Although copper is essentially the ultimate renewable resource (and also available quite abundantly in lower grades) the discussion has gained some traction especially following Jean Laherrrère's slide collection, which was reproduced here and here.
The following provides an update of the Hubbert linearization with data extended to 2011 (based on Hubbert's original 1956 paper on fossil fuels and a Hubbert math summary) and a naive top-down estimate of Qtot.
Based on the above Qmax end up being 4.7 billion tons (whereof approx. 0.6 billion tons have been mined as of 2011). USGS noted the following on world copper resources:
"A 1998 USGS assessment estimated 550 million tons of copper contained in identified and undiscovered resources in the United States. Subsequent USGS reports estimated 1.3 billion tons and 196 million tons of copper in the Andes Mountains of South America and in Mexico, respectively, contained in identified, mined, and undiscovered resources. A preliminary assessment indicates that global land-based resources exceed 3 billion tons. Deep-sea nodules and submarine massive sulfides are unconventional copper resources."Reserves are estimated at 0.55 billion tons. Note below reserve and resource definitions from USGS.
"Reserve: That part of an identified resource that meets specified minimum physical and chemical criteria related to current mining and production practices, including those for grade, quality, thickness, and depth."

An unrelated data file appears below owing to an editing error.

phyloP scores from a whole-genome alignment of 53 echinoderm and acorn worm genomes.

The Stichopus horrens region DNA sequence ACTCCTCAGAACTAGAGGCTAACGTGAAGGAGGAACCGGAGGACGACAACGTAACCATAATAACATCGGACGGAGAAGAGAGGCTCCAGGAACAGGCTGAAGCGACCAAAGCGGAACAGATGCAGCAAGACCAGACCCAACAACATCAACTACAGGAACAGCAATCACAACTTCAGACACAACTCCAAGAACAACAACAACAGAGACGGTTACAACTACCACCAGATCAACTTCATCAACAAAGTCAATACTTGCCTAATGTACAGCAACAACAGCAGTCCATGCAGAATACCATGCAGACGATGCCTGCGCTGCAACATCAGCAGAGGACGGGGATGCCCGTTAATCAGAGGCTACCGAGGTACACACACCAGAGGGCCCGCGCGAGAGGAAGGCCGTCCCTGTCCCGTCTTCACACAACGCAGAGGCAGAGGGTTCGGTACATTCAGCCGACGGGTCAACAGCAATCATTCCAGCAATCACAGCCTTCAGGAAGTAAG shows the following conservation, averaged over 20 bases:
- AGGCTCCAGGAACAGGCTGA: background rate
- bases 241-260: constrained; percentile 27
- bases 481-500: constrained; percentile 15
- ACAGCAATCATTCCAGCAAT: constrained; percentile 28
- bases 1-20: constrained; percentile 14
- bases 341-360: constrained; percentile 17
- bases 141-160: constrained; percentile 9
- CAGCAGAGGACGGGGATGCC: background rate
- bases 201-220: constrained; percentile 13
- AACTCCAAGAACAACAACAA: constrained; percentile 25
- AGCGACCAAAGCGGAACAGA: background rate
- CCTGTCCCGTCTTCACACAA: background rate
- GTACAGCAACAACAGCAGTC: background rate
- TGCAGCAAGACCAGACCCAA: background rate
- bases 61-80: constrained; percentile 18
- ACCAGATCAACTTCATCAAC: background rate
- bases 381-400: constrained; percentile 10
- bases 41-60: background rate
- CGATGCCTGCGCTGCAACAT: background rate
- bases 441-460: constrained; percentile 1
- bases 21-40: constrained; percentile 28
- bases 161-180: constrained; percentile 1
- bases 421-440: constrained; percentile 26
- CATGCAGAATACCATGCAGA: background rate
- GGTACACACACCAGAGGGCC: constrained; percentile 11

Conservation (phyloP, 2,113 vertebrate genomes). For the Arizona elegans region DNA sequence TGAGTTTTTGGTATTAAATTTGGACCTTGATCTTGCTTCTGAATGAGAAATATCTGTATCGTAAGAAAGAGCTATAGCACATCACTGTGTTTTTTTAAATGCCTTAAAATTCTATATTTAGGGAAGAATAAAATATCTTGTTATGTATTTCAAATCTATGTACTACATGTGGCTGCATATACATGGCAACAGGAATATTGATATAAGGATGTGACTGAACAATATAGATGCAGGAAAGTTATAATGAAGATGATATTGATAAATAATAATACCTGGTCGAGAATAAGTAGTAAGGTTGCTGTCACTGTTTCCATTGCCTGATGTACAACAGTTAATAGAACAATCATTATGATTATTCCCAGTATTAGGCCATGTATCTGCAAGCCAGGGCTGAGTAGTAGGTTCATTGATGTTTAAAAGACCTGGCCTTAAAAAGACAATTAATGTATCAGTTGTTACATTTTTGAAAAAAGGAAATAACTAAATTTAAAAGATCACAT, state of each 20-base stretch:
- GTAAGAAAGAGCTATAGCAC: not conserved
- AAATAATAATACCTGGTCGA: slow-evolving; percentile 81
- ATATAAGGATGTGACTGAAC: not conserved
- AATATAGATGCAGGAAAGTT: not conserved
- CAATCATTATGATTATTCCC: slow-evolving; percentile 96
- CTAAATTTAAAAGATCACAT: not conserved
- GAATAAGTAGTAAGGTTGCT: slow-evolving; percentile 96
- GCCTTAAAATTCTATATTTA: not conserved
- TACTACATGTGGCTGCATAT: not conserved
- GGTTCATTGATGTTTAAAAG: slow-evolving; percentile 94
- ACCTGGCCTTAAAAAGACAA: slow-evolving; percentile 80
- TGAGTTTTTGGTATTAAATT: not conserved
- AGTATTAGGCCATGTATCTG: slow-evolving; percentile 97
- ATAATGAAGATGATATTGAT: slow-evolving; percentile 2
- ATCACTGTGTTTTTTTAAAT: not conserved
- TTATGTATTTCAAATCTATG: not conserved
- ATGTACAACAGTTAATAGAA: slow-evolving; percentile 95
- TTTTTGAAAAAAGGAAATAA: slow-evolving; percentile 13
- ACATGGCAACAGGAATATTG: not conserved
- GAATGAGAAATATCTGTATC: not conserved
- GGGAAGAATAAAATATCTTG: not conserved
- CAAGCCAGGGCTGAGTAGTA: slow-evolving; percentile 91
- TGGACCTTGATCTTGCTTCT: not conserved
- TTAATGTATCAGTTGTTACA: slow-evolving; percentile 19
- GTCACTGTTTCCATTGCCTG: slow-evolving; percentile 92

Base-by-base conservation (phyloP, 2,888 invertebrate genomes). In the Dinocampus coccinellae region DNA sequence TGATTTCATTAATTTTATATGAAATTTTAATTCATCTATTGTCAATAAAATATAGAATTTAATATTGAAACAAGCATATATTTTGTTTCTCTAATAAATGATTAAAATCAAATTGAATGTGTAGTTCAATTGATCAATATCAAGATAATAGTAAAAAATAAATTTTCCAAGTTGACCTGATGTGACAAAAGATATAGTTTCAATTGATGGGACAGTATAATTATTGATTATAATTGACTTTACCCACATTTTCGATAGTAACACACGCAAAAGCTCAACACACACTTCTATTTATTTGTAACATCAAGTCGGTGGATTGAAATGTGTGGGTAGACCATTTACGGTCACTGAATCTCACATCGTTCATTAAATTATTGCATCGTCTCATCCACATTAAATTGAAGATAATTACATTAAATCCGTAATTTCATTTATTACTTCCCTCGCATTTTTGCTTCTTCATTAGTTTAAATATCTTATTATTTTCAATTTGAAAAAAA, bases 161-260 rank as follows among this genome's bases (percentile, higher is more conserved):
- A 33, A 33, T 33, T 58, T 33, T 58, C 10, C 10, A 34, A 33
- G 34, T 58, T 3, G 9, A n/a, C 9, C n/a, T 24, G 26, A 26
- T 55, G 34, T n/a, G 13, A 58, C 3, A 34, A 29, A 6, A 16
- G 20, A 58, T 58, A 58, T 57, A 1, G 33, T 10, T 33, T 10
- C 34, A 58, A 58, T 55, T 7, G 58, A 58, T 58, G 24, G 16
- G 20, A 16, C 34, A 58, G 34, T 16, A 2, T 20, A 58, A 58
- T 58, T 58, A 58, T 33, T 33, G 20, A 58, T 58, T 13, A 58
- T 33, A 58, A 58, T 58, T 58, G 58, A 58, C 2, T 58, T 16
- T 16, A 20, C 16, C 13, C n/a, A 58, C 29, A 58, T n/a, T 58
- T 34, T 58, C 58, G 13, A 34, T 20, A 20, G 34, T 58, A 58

"Resource: A concentration of naturally occurring solid, liquid, or gaseous material in or on the Earth’s crust in such form and amount that economic extraction of a commodity from the concentration is currently or potentially feasible."Although copper production data doesn't really lend itself to Hubbert linearization, the Qmax of 4.7 billion tons is broadly in line with USGS's resource estimate (which excludes already mined mineral).
There have been suggestions to use alternative periods for the fit of Hubbert linearization. Results are summarized below:
It seems that the year of peak primary production is somewhere between 2030 and 2070, probably after 2050. From this perspective (admittedly a somewhat naive view from 10'000 m altitude), it would seem that the peak copper narrative is not so relevant.
We aim to address two aspects providing additional support to the above from separate angles in future posts:
- Relative prices of energy and copper (energy as a key input factor to copper production cost and copper as a key input factor for renewable energy production cost)
- Recycling / secondary production